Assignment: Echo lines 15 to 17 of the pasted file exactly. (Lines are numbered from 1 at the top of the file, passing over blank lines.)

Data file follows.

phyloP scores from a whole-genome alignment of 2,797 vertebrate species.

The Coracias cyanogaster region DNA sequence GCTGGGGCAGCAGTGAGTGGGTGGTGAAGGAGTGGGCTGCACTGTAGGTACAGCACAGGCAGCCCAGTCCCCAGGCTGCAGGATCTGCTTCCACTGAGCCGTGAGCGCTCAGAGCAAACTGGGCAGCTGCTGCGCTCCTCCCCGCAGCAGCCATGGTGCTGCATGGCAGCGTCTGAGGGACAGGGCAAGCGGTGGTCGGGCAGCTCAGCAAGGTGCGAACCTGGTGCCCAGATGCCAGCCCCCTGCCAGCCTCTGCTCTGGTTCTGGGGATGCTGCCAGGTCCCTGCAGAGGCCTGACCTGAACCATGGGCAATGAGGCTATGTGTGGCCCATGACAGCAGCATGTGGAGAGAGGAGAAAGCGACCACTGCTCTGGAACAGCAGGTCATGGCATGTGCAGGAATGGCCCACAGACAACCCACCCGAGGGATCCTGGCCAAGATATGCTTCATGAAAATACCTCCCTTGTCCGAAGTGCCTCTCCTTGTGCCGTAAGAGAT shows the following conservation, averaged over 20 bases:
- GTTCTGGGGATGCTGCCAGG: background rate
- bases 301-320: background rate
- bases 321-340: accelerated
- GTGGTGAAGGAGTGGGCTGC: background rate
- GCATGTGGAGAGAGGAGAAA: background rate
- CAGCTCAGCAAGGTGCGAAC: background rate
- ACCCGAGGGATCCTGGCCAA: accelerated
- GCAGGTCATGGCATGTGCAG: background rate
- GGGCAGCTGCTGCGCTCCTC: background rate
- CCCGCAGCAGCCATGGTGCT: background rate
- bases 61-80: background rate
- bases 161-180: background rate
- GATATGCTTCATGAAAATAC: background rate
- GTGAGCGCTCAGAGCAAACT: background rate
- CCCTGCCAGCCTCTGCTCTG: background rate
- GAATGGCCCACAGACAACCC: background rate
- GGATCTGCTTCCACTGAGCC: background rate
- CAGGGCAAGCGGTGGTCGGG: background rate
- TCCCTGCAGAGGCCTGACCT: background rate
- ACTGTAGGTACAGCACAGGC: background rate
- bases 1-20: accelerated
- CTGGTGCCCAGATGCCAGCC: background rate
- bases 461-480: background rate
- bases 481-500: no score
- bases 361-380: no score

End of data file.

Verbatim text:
- GATATGCTTCATGAAAATAC: background rate
- GTGAGCGCTCAGAGCAAACT: background rate
- CCCTGCCAGCCTCTGCTCTG: background rate